Diary of William Polke
Wednesday, 5 Sept. 1838
*During the night of the 4th at the encampment at Chippeway, twenty persons affected their escape—stealing two horses from the Indians remaining behind, and have not since been heard of.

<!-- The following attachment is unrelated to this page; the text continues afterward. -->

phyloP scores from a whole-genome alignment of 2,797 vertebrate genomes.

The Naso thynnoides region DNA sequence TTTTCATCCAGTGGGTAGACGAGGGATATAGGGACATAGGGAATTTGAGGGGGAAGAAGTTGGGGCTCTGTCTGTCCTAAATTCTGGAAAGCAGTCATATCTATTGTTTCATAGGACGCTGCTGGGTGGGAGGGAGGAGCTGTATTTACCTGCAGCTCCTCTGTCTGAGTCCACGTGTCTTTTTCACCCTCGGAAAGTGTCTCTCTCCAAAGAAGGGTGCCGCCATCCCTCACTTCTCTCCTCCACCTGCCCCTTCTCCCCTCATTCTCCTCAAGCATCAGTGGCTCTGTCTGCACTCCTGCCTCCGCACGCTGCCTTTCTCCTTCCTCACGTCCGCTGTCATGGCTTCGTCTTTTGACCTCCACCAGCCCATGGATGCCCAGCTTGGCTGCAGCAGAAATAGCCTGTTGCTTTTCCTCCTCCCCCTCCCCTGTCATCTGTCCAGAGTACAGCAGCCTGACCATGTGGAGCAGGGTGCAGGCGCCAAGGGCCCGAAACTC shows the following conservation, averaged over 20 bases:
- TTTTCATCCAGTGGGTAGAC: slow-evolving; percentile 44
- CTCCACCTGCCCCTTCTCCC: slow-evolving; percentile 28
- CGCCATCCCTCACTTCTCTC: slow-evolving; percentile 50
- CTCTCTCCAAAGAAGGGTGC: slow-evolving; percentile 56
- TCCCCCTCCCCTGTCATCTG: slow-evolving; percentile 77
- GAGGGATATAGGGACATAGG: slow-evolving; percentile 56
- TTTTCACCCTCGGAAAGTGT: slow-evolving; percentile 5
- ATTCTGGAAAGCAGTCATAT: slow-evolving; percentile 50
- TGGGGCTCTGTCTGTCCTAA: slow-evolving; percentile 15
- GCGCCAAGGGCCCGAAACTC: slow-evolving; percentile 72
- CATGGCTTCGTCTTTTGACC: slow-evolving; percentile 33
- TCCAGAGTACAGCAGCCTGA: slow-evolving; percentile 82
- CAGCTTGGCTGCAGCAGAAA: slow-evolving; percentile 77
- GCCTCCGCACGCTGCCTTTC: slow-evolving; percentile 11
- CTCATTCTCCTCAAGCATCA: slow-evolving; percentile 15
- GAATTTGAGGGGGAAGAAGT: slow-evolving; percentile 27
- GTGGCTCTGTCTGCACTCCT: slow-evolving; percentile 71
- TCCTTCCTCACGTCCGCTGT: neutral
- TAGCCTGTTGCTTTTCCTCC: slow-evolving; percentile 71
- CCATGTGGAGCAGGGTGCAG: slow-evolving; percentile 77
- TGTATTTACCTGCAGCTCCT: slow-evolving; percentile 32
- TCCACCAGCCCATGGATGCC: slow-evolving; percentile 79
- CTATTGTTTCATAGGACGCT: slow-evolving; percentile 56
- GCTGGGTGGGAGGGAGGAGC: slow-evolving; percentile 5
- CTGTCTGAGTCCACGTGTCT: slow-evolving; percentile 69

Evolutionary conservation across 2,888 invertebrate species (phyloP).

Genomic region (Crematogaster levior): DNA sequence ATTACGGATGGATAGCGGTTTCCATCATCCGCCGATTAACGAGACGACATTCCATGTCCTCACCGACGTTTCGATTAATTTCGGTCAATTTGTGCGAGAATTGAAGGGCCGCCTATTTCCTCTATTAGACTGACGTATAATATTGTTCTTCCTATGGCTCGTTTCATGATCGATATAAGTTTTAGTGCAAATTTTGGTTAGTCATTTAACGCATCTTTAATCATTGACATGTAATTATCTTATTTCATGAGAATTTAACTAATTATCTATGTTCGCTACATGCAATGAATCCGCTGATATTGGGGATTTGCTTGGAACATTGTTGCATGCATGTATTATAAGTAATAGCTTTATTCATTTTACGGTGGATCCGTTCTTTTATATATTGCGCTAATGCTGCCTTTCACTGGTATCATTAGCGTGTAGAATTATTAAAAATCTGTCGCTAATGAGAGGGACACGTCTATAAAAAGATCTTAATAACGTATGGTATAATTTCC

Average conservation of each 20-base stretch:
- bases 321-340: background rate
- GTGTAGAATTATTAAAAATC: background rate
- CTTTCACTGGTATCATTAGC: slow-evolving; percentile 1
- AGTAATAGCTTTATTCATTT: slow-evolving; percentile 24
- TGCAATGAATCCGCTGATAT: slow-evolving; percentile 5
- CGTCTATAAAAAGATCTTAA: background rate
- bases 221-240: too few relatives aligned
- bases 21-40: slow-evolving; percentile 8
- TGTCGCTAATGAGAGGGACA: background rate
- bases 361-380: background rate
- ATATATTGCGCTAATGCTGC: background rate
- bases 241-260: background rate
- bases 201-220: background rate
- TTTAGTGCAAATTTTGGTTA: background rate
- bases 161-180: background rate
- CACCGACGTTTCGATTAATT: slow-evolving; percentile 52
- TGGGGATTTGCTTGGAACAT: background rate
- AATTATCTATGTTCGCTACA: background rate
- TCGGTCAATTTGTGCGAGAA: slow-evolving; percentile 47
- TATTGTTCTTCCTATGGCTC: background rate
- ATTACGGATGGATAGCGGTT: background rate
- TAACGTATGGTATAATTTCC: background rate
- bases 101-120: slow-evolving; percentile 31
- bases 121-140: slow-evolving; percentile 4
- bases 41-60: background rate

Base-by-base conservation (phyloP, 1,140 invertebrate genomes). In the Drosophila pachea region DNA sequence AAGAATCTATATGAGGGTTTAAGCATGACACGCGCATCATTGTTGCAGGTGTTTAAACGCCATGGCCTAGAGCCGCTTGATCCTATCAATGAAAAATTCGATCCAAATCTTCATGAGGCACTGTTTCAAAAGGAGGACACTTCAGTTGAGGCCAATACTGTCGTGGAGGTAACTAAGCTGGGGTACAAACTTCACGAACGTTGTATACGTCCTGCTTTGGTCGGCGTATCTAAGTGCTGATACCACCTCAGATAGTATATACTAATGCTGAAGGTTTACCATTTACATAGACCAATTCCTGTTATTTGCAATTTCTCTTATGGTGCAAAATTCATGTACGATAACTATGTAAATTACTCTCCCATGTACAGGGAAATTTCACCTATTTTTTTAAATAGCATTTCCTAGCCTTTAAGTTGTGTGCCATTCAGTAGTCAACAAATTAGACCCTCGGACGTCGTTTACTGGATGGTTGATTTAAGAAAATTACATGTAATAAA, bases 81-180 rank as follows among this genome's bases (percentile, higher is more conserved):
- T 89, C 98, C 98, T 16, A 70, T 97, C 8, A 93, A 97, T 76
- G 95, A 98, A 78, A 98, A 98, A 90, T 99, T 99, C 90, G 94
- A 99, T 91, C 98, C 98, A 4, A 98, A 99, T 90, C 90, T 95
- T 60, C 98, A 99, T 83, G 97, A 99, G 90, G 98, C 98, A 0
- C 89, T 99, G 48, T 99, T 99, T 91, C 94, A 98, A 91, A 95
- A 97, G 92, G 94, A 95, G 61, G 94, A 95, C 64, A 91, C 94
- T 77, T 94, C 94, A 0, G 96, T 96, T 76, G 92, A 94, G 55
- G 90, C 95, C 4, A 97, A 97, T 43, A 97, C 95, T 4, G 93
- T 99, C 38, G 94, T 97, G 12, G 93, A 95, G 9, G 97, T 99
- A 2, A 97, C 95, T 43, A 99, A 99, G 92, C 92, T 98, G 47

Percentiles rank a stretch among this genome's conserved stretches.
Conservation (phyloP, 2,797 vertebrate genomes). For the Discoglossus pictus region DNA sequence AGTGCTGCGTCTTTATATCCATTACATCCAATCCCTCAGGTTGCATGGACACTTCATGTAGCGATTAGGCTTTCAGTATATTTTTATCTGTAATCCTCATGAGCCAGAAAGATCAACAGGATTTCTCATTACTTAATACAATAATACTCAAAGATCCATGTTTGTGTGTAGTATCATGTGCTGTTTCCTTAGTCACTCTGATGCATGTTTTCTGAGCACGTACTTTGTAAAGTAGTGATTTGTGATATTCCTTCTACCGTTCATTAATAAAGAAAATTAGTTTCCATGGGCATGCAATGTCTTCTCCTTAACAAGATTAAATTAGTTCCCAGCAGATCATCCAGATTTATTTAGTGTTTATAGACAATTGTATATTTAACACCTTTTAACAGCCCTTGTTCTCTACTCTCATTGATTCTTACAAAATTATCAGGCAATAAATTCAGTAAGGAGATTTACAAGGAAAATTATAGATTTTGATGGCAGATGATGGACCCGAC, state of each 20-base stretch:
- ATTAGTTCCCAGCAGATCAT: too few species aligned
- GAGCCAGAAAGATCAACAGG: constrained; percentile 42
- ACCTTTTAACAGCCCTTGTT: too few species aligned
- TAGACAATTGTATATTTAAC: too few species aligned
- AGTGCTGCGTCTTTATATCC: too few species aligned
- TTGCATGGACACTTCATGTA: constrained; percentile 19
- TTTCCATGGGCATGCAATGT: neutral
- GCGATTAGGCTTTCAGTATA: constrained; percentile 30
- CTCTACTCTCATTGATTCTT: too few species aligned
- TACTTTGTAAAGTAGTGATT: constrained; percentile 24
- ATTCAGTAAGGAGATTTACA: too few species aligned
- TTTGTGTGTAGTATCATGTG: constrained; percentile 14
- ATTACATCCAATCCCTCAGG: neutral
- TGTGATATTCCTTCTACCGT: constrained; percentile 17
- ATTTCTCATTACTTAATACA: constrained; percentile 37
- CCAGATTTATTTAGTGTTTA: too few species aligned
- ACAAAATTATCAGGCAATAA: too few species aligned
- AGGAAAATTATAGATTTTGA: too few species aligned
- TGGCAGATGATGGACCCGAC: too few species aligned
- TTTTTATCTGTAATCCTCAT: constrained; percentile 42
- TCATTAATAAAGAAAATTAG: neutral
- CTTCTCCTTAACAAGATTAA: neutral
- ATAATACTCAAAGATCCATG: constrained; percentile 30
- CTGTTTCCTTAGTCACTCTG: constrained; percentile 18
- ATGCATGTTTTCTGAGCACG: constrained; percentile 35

“Fifty one persons were found to be unable to continue the journey, the means of transportation not being at hand—they were therefore left, the most of them sick, the remainder to wait upon them. Proceeded on our route, and reached at half past 12, at noon, the point determined upon as the location of our second encampment, a distance of nine miles from the encampment of the day before. The scarcity of water in the country again retarded the progress of the emigration—the distance being either too great or too short between the watering places. A child died on the evening of this day, and was buried on the morning. A child was also born during our encampment. A party of three Indians joined us today shortly after coming into camp. Subsistence generally consisting of beef and flour, and that very difficult to acquire—having in most cases to transport it from Logansport, a distance from the furthest point of 46 miles.”